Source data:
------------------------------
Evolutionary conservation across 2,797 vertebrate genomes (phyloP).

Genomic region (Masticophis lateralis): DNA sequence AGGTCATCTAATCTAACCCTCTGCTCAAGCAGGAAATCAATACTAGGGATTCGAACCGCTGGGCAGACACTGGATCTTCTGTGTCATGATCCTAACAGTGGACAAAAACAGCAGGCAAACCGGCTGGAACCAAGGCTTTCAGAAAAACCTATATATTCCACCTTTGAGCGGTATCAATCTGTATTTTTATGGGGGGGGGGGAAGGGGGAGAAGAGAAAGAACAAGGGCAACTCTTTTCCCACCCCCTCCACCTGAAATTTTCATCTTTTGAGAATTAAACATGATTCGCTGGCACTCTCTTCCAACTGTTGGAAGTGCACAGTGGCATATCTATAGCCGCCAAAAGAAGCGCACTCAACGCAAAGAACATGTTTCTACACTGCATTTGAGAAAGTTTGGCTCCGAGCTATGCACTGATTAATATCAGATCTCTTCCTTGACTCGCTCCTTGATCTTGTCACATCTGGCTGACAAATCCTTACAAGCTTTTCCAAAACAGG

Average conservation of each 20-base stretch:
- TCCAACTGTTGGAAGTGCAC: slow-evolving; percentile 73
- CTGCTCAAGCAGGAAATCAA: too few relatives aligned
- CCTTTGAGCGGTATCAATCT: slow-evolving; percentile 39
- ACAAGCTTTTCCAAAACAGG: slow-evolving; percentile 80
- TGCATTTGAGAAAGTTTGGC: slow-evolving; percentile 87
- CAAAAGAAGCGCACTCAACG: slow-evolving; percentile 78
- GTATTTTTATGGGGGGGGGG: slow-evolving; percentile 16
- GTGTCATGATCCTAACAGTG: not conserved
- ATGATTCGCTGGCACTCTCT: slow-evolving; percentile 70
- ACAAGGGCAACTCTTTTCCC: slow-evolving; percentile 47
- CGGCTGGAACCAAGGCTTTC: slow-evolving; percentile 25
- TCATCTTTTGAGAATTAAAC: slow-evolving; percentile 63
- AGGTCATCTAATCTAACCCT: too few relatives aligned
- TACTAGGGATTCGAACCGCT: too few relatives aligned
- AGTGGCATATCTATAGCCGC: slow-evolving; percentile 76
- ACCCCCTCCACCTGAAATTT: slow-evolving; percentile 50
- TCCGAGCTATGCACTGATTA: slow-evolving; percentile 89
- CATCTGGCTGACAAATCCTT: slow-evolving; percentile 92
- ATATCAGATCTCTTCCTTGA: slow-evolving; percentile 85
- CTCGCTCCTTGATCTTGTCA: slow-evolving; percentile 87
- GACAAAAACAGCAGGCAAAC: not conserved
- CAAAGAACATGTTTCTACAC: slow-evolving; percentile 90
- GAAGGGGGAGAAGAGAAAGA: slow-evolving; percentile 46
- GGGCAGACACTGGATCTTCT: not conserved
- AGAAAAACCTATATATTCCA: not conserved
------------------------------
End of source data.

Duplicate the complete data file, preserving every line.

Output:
Evolutionary conservation across 2,797 vertebrate genomes (phyloP).

Genomic region (Masticophis lateralis): DNA sequence AGGTCATCTAATCTAACCCTCTGCTCAAGCAGGAAATCAATACTAGGGATTCGAACCGCTGGGCAGACACTGGATCTTCTGTGTCATGATCCTAACAGTGGACAAAAACAGCAGGCAAACCGGCTGGAACCAAGGCTTTCAGAAAAACCTATATATTCCACCTTTGAGCGGTATCAATCTGTATTTTTATGGGGGGGGGGGAAGGGGGAGAAGAGAAAGAACAAGGGCAACTCTTTTCCCACCCCCTCCACCTGAAATTTTCATCTTTTGAGAATTAAACATGATTCGCTGGCACTCTCTTCCAACTGTTGGAAGTGCACAGTGGCATATCTATAGCCGCCAAAAGAAGCGCACTCAACGCAAAGAACATGTTTCTACACTGCATTTGAGAAAGTTTGGCTCCGAGCTATGCACTGATTAATATCAGATCTCTTCCTTGACTCGCTCCTTGATCTTGTCACATCTGGCTGACAAATCCTTACAAGCTTTTCCAAAACAGG

Average conservation of each 20-base stretch:
- TCCAACTGTTGGAAGTGCAC: slow-evolving; percentile 73
- CTGCTCAAGCAGGAAATCAA: too few relatives aligned
- CCTTTGAGCGGTATCAATCT: slow-evolving; percentile 39
- ACAAGCTTTTCCAAAACAGG: slow-evolving; percentile 80
- TGCATTTGAGAAAGTTTGGC: slow-evolving; percentile 87
- CAAAAGAAGCGCACTCAACG: slow-evolving; percentile 78
- GTATTTTTATGGGGGGGGGG: slow-evolving; percentile 16
- GTGTCATGATCCTAACAGTG: not conserved
- ATGATTCGCTGGCACTCTCT: slow-evolving; percentile 70
- ACAAGGGCAACTCTTTTCCC: slow-evolving; percentile 47
- CGGCTGGAACCAAGGCTTTC: slow-evolving; percentile 25
- TCATCTTTTGAGAATTAAAC: slow-evolving; percentile 63
- AGGTCATCTAATCTAACCCT: too few relatives aligned
- TACTAGGGATTCGAACCGCT: too few relatives aligned
- AGTGGCATATCTATAGCCGC: slow-evolving; percentile 76
- ACCCCCTCCACCTGAAATTT: slow-evolving; percentile 50
- TCCGAGCTATGCACTGATTA: slow-evolving; percentile 89
- CATCTGGCTGACAAATCCTT: slow-evolving; percentile 92
- ATATCAGATCTCTTCCTTGA: slow-evolving; percentile 85
- CTCGCTCCTTGATCTTGTCA: slow-evolving; percentile 87
- GACAAAAACAGCAGGCAAAC: not conserved
- CAAAGAACATGTTTCTACAC: slow-evolving; percentile 90
- GAAGGGGGAGAAGAGAAAGA: slow-evolving; percentile 46
- GGGCAGACACTGGATCTTCT: not conserved
- AGAAAAACCTATATATTCCA: not conserved